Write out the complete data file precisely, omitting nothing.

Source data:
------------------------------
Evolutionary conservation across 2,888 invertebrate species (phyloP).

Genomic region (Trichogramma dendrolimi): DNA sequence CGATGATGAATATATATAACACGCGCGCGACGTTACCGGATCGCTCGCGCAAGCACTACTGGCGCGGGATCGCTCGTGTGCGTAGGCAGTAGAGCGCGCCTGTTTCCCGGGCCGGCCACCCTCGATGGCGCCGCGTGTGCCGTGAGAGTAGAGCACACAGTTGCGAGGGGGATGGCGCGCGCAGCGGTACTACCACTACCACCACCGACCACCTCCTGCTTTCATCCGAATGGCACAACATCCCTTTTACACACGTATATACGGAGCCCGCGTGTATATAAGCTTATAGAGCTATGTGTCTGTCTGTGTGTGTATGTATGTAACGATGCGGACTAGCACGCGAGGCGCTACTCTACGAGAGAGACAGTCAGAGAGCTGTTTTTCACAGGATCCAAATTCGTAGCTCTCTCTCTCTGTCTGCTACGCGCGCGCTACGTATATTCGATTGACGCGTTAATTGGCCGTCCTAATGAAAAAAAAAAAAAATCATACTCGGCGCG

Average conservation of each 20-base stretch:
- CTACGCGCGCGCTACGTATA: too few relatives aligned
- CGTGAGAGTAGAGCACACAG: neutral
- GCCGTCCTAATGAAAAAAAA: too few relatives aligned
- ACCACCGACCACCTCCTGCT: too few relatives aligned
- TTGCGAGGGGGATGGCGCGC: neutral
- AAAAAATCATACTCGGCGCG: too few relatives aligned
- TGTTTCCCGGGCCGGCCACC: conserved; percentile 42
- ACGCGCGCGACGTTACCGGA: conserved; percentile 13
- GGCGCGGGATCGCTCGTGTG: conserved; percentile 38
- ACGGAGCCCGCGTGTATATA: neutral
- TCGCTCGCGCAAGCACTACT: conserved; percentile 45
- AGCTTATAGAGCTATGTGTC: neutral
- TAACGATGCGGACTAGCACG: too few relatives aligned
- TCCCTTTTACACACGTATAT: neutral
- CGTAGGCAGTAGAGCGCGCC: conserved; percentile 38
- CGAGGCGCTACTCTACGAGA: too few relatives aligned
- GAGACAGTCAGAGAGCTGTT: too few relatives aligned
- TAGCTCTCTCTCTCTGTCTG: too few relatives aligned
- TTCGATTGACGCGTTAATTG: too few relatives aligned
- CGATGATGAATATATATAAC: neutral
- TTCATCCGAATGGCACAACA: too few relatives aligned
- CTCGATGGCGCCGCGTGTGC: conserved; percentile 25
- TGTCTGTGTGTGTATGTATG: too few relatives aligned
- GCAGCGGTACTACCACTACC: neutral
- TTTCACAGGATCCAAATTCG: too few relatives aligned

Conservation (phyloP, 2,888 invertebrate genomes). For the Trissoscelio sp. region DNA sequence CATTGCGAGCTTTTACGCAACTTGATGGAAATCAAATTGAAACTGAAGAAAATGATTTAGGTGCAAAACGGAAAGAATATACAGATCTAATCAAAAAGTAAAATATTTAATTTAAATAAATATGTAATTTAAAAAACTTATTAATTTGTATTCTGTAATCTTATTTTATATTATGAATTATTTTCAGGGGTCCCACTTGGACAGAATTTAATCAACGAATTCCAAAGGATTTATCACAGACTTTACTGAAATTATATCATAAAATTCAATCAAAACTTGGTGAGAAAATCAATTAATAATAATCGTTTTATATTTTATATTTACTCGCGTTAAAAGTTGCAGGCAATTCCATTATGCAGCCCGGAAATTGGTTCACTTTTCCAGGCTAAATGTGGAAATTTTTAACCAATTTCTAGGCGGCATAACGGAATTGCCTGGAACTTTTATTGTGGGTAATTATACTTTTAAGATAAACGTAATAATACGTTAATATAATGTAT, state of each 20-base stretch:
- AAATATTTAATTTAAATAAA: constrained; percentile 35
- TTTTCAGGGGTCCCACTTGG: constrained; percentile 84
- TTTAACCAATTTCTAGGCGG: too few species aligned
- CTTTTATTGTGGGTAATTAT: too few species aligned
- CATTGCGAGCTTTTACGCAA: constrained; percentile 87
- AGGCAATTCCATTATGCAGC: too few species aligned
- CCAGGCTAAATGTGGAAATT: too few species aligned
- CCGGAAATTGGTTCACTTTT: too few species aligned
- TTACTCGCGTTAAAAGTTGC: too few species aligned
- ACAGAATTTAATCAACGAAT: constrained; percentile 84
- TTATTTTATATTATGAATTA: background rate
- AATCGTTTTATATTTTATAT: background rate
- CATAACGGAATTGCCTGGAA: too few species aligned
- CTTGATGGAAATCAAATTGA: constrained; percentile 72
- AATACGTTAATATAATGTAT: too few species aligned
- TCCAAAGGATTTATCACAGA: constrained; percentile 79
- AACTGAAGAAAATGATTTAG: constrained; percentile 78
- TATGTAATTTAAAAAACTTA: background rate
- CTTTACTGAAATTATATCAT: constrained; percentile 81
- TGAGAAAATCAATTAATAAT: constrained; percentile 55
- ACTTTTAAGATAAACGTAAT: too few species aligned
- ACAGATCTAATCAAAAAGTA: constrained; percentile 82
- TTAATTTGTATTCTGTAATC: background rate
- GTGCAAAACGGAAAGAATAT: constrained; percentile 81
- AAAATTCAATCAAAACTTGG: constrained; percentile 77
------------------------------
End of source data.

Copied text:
Evolutionary conservation across 2,888 invertebrate species (phyloP).

Genomic region (Trichogramma dendrolimi): DNA sequence CGATGATGAATATATATAACACGCGCGCGACGTTACCGGATCGCTCGCGCAAGCACTACTGGCGCGGGATCGCTCGTGTGCGTAGGCAGTAGAGCGCGCCTGTTTCCCGGGCCGGCCACCCTCGATGGCGCCGCGTGTGCCGTGAGAGTAGAGCACACAGTTGCGAGGGGGATGGCGCGCGCAGCGGTACTACCACTACCACCACCGACCACCTCCTGCTTTCATCCGAATGGCACAACATCCCTTTTACACACGTATATACGGAGCCCGCGTGTATATAAGCTTATAGAGCTATGTGTCTGTCTGTGTGTGTATGTATGTAACGATGCGGACTAGCACGCGAGGCGCTACTCTACGAGAGAGACAGTCAGAGAGCTGTTTTTCACAGGATCCAAATTCGTAGCTCTCTCTCTCTGTCTGCTACGCGCGCGCTACGTATATTCGATTGACGCGTTAATTGGCCGTCCTAATGAAAAAAAAAAAAAATCATACTCGGCGCG

Average conservation of each 20-base stretch:
- CTACGCGCGCGCTACGTATA: too few relatives aligned
- CGTGAGAGTAGAGCACACAG: neutral
- GCCGTCCTAATGAAAAAAAA: too few relatives aligned
- ACCACCGACCACCTCCTGCT: too few relatives aligned
- TTGCGAGGGGGATGGCGCGC: neutral
- AAAAAATCATACTCGGCGCG: too few relatives aligned
- TGTTTCCCGGGCCGGCCACC: conserved; percentile 42
- ACGCGCGCGACGTTACCGGA: conserved; percentile 13
- GGCGCGGGATCGCTCGTGTG: conserved; percentile 38
- ACGGAGCCCGCGTGTATATA: neutral
- TCGCTCGCGCAAGCACTACT: conserved; percentile 45
- AGCTTATAGAGCTATGTGTC: neutral
- TAACGATGCGGACTAGCACG: too few relatives aligned
- TCCCTTTTACACACGTATAT: neutral
- CGTAGGCAGTAGAGCGCGCC: conserved; percentile 38
- CGAGGCGCTACTCTACGAGA: too few relatives aligned
- GAGACAGTCAGAGAGCTGTT: too few relatives aligned
- TAGCTCTCTCTCTCTGTCTG: too few relatives aligned
- TTCGATTGACGCGTTAATTG: too few relatives aligned
- CGATGATGAATATATATAAC: neutral
- TTCATCCGAATGGCACAACA: too few relatives aligned
- CTCGATGGCGCCGCGTGTGC: conserved; percentile 25
- TGTCTGTGTGTGTATGTATG: too few relatives aligned
- GCAGCGGTACTACCACTACC: neutral
- TTTCACAGGATCCAAATTCG: too few relatives aligned

Conservation (phyloP, 2,888 invertebrate genomes). For the Trissoscelio sp. region DNA sequence CATTGCGAGCTTTTACGCAACTTGATGGAAATCAAATTGAAACTGAAGAAAATGATTTAGGTGCAAAACGGAAAGAATATACAGATCTAATCAAAAAGTAAAATATTTAATTTAAATAAATATGTAATTTAAAAAACTTATTAATTTGTATTCTGTAATCTTATTTTATATTATGAATTATTTTCAGGGGTCCCACTTGGACAGAATTTAATCAACGAATTCCAAAGGATTTATCACAGACTTTACTGAAATTATATCATAAAATTCAATCAAAACTTGGTGAGAAAATCAATTAATAATAATCGTTTTATATTTTATATTTACTCGCGTTAAAAGTTGCAGGCAATTCCATTATGCAGCCCGGAAATTGGTTCACTTTTCCAGGCTAAATGTGGAAATTTTTAACCAATTTCTAGGCGGCATAACGGAATTGCCTGGAACTTTTATTGTGGGTAATTATACTTTTAAGATAAACGTAATAATACGTTAATATAATGTAT, state of each 20-base stretch:
- AAATATTTAATTTAAATAAA: constrained; percentile 35
- TTTTCAGGGGTCCCACTTGG: constrained; percentile 84
- TTTAACCAATTTCTAGGCGG: too few species aligned
- CTTTTATTGTGGGTAATTAT: too few species aligned
- CATTGCGAGCTTTTACGCAA: constrained; percentile 87
- AGGCAATTCCATTATGCAGC: too few species aligned
- CCAGGCTAAATGTGGAAATT: too few species aligned
- CCGGAAATTGGTTCACTTTT: too few species aligned
- TTACTCGCGTTAAAAGTTGC: too few species aligned
- ACAGAATTTAATCAACGAAT: constrained; percentile 84
- TTATTTTATATTATGAATTA: background rate
- AATCGTTTTATATTTTATAT: background rate
- CATAACGGAATTGCCTGGAA: too few species aligned
- CTTGATGGAAATCAAATTGA: constrained; percentile 72
- AATACGTTAATATAATGTAT: too few species aligned
- TCCAAAGGATTTATCACAGA: constrained; percentile 79
- AACTGAAGAAAATGATTTAG: constrained; percentile 78
- TATGTAATTTAAAAAACTTA: background rate
- CTTTACTGAAATTATATCAT: constrained; percentile 81
- TGAGAAAATCAATTAATAAT: constrained; percentile 55
- ACTTTTAAGATAAACGTAAT: too few species aligned
- ACAGATCTAATCAAAAAGTA: constrained; percentile 82
- TTAATTTGTATTCTGTAATC: background rate
- GTGCAAAACGGAAAGAATAT: constrained; percentile 81
- AAAATTCAATCAAAACTTGG: constrained; percentile 77